Posted Tuesday, July 15, 2014 9:02 AM | Contributed by Mike Gallagher
The elaborate hand-carved 1910 carousel gracing Casino Beach Pier in Seaside Heights survived Hurricane Sandy and the devastating fire of 2013, but it is at risk of being broken up and auctioned off piece by piece if a buyer does not step forward to save it.
Read more from The Star-Ledger.
This breaks my heart. I thought it was one of the most unique, beautiful machines I'd ever seen. I stood there forever watching it, and took a zillion pictures.
I wonder, in the face of the disasters that plagued the boardwalk, if this is purely an effort not only to cut costs but to make huge instant money as well. I cant blame them for needing money, but there's no doubt Casino recognizes what a rare and beautiful piece they have and how important it is to the area.
As the article mentions, this antique somehow managed to survive both the hurricane and the fire. I think it deserves better than a piece meal auction. Will someone, anyone, please, please buy the entire thing and preserve its history somewhere? I know if I could I would.
Really sad to me, the likelihood of the carousel remaining intact is near-zero. Whenever the auction terms are "in pieces or in its entirety," antique carousels are almost guaranteed to be lost forever, since they typically bring in so much more money in parts...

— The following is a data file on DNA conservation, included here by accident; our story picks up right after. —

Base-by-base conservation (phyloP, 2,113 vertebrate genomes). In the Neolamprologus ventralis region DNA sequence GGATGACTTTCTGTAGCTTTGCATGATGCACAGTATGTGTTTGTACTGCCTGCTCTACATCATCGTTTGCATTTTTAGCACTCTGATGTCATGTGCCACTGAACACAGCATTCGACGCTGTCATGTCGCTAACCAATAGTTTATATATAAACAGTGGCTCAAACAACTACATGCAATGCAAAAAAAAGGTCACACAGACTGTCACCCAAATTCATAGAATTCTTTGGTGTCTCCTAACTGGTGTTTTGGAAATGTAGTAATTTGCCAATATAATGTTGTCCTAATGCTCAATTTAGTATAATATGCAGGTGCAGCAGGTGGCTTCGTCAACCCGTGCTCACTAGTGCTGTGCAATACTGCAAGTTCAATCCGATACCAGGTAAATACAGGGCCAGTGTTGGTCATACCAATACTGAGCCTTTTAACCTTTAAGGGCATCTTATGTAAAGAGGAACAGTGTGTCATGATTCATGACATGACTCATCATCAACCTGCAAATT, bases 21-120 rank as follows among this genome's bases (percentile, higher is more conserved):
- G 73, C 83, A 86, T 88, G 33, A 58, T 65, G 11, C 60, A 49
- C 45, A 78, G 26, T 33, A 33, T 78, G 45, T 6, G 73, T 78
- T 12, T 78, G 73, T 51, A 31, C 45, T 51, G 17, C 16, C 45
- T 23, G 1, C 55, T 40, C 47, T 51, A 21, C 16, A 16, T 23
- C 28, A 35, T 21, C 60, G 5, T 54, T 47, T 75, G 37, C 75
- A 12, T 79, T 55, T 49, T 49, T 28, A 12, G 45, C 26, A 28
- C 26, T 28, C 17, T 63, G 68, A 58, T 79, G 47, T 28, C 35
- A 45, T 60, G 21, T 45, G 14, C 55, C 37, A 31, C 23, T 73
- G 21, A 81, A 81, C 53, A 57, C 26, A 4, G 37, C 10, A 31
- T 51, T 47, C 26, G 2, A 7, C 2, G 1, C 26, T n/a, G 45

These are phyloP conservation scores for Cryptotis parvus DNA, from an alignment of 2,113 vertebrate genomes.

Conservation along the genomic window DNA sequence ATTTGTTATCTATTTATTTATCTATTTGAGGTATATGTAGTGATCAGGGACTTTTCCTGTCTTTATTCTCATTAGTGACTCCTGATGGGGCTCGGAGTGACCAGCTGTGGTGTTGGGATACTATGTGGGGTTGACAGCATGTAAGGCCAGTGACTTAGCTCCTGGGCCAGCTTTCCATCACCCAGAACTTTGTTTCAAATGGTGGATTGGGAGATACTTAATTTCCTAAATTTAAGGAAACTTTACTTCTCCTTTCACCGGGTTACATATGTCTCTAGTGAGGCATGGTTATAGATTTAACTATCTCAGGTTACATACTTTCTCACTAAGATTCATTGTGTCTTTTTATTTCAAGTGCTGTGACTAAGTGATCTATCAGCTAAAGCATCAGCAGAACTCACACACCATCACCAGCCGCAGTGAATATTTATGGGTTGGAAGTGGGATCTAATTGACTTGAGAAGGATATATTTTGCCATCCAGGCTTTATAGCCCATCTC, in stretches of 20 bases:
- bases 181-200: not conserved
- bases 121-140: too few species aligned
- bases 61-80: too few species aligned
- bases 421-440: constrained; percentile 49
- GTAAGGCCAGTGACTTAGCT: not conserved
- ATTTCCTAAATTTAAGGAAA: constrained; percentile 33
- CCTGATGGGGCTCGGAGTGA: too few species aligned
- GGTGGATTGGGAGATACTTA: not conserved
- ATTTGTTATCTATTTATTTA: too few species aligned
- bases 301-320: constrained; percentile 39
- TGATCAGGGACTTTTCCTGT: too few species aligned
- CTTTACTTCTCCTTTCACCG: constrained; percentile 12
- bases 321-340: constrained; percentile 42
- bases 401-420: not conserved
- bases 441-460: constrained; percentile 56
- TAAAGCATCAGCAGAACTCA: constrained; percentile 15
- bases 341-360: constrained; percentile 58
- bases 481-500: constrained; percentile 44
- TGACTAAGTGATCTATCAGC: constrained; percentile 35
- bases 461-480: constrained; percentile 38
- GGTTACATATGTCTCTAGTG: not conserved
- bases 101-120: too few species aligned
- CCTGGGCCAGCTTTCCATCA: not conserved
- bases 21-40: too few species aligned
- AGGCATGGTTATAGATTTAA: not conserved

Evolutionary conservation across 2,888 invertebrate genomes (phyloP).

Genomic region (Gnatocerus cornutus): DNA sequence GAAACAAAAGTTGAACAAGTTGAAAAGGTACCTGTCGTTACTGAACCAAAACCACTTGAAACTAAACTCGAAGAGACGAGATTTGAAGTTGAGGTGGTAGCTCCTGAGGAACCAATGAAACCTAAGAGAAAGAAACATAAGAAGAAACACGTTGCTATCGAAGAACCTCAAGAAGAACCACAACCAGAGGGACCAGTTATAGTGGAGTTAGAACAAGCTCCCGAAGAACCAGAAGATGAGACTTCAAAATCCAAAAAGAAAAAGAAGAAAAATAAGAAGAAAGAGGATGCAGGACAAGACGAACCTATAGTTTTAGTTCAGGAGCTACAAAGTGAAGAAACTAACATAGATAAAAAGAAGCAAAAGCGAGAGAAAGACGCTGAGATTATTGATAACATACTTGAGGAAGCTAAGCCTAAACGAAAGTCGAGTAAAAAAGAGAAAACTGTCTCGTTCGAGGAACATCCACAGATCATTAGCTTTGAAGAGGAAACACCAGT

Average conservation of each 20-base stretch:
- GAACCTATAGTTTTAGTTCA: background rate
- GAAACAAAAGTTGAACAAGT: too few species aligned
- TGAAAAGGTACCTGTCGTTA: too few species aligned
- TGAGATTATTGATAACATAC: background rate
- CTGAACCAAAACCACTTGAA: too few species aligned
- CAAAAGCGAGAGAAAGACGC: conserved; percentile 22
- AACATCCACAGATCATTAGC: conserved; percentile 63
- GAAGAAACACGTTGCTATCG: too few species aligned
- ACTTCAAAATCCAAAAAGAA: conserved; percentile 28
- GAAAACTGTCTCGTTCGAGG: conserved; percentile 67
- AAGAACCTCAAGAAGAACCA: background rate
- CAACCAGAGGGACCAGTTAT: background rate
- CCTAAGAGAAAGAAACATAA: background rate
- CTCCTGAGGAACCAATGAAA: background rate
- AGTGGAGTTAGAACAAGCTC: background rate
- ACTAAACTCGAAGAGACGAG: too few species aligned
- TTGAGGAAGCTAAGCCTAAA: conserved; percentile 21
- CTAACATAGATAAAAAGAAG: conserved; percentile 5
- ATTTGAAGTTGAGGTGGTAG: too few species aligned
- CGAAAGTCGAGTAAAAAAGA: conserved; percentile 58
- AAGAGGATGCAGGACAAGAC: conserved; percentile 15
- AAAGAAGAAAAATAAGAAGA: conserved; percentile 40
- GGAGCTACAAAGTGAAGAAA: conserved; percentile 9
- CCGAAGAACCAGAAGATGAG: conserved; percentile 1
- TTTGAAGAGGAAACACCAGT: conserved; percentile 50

Usually the first offer on the block is the entire ride, then if there's no satisfactory bids then they offer it again in pieces. And ye$$$, that's what they hope for. Dammit.
I'm reminded of when LeSourdesville Lake needed money and auctioned off their antique machine, which I believe might've been a PTC (not sure, I'll try to check) and it went to collectors in pieces. As disappointing as that was, it turned out to be a serendipity as later there was a big fire at the park that burned the carousel building. If it hadn't gone the way it did the whole thing would've been lost.
I hate to think this way, but maybe Casino, given the recent track record, is cashing in while they can and not hedging their bets. And not to wish any further bad luck on those poor people, but it's a shame. It was the one really great thing they had that actually survived.
Sorry for the thread drift, but does anyone else think it's strange how often a struggling amusement park needs money, and has a huge fire?
How many fires has Conneaut Lake Park had now?
The Dodgem Car ride at Camden Park burned down recently, as well as their roller rink many years ago. That park used to be struggling, but nowadays it's hard to tell.
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They want a ridiculous amount of money for it considering the current market and it's mechanical condition (yeah they aren't talking about that, rumblings are that they barely passed inspection this year). There are several museum quality rides ready to go as we speak that are being offered for the same amount.
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